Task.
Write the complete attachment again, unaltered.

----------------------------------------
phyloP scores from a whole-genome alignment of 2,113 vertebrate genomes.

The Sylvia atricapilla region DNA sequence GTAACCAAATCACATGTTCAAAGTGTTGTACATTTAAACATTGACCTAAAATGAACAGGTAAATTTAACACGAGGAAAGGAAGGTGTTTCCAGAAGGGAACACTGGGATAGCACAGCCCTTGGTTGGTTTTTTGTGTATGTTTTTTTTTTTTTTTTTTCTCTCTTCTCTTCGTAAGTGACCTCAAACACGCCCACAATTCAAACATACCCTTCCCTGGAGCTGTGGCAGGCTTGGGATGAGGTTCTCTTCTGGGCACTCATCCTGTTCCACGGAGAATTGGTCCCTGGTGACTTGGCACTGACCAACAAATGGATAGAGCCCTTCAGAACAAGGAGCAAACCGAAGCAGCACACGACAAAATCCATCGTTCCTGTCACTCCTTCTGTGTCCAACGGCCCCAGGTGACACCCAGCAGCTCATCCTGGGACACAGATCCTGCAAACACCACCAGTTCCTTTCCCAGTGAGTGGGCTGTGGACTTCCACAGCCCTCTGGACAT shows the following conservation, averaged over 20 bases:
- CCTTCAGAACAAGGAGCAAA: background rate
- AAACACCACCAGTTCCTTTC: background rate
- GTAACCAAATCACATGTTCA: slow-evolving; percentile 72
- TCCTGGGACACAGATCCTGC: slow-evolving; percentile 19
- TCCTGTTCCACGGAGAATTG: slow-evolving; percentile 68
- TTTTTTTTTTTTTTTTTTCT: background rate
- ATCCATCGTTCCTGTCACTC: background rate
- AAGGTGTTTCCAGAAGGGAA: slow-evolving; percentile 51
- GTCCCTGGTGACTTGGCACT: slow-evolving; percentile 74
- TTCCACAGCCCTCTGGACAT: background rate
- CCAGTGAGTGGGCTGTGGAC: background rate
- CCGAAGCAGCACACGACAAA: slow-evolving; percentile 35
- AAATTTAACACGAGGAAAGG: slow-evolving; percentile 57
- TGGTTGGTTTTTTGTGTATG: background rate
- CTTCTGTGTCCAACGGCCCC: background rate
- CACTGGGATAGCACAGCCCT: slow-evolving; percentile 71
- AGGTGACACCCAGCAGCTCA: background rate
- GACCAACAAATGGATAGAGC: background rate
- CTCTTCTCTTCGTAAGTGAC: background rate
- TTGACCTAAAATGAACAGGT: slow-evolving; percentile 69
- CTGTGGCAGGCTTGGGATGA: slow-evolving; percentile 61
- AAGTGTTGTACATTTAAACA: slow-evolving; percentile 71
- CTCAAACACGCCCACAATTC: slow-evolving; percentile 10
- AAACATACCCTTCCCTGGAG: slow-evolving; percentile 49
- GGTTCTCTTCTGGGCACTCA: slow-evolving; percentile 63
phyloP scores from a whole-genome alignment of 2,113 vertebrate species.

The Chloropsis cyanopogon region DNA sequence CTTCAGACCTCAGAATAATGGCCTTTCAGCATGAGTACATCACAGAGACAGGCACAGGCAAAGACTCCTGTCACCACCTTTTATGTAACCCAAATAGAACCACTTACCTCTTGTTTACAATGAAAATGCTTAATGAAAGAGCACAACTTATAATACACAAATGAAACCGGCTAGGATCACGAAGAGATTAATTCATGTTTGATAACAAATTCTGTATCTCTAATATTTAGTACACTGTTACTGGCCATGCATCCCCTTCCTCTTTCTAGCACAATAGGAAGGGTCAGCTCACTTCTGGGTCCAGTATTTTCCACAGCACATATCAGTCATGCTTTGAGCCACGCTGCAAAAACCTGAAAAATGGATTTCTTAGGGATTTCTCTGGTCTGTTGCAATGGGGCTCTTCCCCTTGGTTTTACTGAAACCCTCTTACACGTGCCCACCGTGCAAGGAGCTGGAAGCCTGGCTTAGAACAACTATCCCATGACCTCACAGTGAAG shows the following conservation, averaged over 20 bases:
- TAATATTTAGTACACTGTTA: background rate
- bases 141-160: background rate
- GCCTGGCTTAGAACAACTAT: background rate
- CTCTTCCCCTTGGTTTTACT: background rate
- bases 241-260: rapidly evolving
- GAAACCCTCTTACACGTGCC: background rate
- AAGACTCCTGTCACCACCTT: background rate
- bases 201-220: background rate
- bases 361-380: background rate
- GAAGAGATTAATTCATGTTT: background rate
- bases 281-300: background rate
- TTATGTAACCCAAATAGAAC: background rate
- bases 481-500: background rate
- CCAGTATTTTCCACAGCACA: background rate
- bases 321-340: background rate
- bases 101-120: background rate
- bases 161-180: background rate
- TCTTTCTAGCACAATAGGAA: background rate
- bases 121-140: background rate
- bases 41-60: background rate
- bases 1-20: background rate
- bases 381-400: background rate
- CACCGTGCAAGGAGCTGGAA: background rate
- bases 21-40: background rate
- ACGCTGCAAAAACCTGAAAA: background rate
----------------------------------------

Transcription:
phyloP scores from a whole-genome alignment of 2,113 vertebrate genomes.

The Sylvia atricapilla region DNA sequence GTAACCAAATCACATGTTCAAAGTGTTGTACATTTAAACATTGACCTAAAATGAACAGGTAAATTTAACACGAGGAAAGGAAGGTGTTTCCAGAAGGGAACACTGGGATAGCACAGCCCTTGGTTGGTTTTTTGTGTATGTTTTTTTTTTTTTTTTTTCTCTCTTCTCTTCGTAAGTGACCTCAAACACGCCCACAATTCAAACATACCCTTCCCTGGAGCTGTGGCAGGCTTGGGATGAGGTTCTCTTCTGGGCACTCATCCTGTTCCACGGAGAATTGGTCCCTGGTGACTTGGCACTGACCAACAAATGGATAGAGCCCTTCAGAACAAGGAGCAAACCGAAGCAGCACACGACAAAATCCATCGTTCCTGTCACTCCTTCTGTGTCCAACGGCCCCAGGTGACACCCAGCAGCTCATCCTGGGACACAGATCCTGCAAACACCACCAGTTCCTTTCCCAGTGAGTGGGCTGTGGACTTCCACAGCCCTCTGGACAT shows the following conservation, averaged over 20 bases:
- CCTTCAGAACAAGGAGCAAA: background rate
- AAACACCACCAGTTCCTTTC: background rate
- GTAACCAAATCACATGTTCA: slow-evolving; percentile 72
- TCCTGGGACACAGATCCTGC: slow-evolving; percentile 19
- TCCTGTTCCACGGAGAATTG: slow-evolving; percentile 68
- TTTTTTTTTTTTTTTTTTCT: background rate
- ATCCATCGTTCCTGTCACTC: background rate
- AAGGTGTTTCCAGAAGGGAA: slow-evolving; percentile 51
- GTCCCTGGTGACTTGGCACT: slow-evolving; percentile 74
- TTCCACAGCCCTCTGGACAT: background rate
- CCAGTGAGTGGGCTGTGGAC: background rate
- CCGAAGCAGCACACGACAAA: slow-evolving; percentile 35
- AAATTTAACACGAGGAAAGG: slow-evolving; percentile 57
- TGGTTGGTTTTTTGTGTATG: background rate
- CTTCTGTGTCCAACGGCCCC: background rate
- CACTGGGATAGCACAGCCCT: slow-evolving; percentile 71
- AGGTGACACCCAGCAGCTCA: background rate
- GACCAACAAATGGATAGAGC: background rate
- CTCTTCTCTTCGTAAGTGAC: background rate
- TTGACCTAAAATGAACAGGT: slow-evolving; percentile 69
- CTGTGGCAGGCTTGGGATGA: slow-evolving; percentile 61
- AAGTGTTGTACATTTAAACA: slow-evolving; percentile 71
- CTCAAACACGCCCACAATTC: slow-evolving; percentile 10
- AAACATACCCTTCCCTGGAG: slow-evolving; percentile 49
- GGTTCTCTTCTGGGCACTCA: slow-evolving; percentile 63
phyloP scores from a whole-genome alignment of 2,113 vertebrate species.

The Chloropsis cyanopogon region DNA sequence CTTCAGACCTCAGAATAATGGCCTTTCAGCATGAGTACATCACAGAGACAGGCACAGGCAAAGACTCCTGTCACCACCTTTTATGTAACCCAAATAGAACCACTTACCTCTTGTTTACAATGAAAATGCTTAATGAAAGAGCACAACTTATAATACACAAATGAAACCGGCTAGGATCACGAAGAGATTAATTCATGTTTGATAACAAATTCTGTATCTCTAATATTTAGTACACTGTTACTGGCCATGCATCCCCTTCCTCTTTCTAGCACAATAGGAAGGGTCAGCTCACTTCTGGGTCCAGTATTTTCCACAGCACATATCAGTCATGCTTTGAGCCACGCTGCAAAAACCTGAAAAATGGATTTCTTAGGGATTTCTCTGGTCTGTTGCAATGGGGCTCTTCCCCTTGGTTTTACTGAAACCCTCTTACACGTGCCCACCGTGCAAGGAGCTGGAAGCCTGGCTTAGAACAACTATCCCATGACCTCACAGTGAAG shows the following conservation, averaged over 20 bases:
- TAATATTTAGTACACTGTTA: background rate
- bases 141-160: background rate
- GCCTGGCTTAGAACAACTAT: background rate
- CTCTTCCCCTTGGTTTTACT: background rate
- bases 241-260: rapidly evolving
- GAAACCCTCTTACACGTGCC: background rate
- AAGACTCCTGTCACCACCTT: background rate
- bases 201-220: background rate
- bases 361-380: background rate
- GAAGAGATTAATTCATGTTT: background rate
- bases 281-300: background rate
- TTATGTAACCCAAATAGAAC: background rate
- bases 481-500: background rate
- CCAGTATTTTCCACAGCACA: background rate
- bases 321-340: background rate
- bases 101-120: background rate
- bases 161-180: background rate
- TCTTTCTAGCACAATAGGAA: background rate
- bases 121-140: background rate
- bases 41-60: background rate
- bases 1-20: background rate
- bases 381-400: background rate
- CACCGTGCAAGGAGCTGGAA: background rate
- bases 21-40: background rate
- ACGCTGCAAAAACCTGAAAA: background rate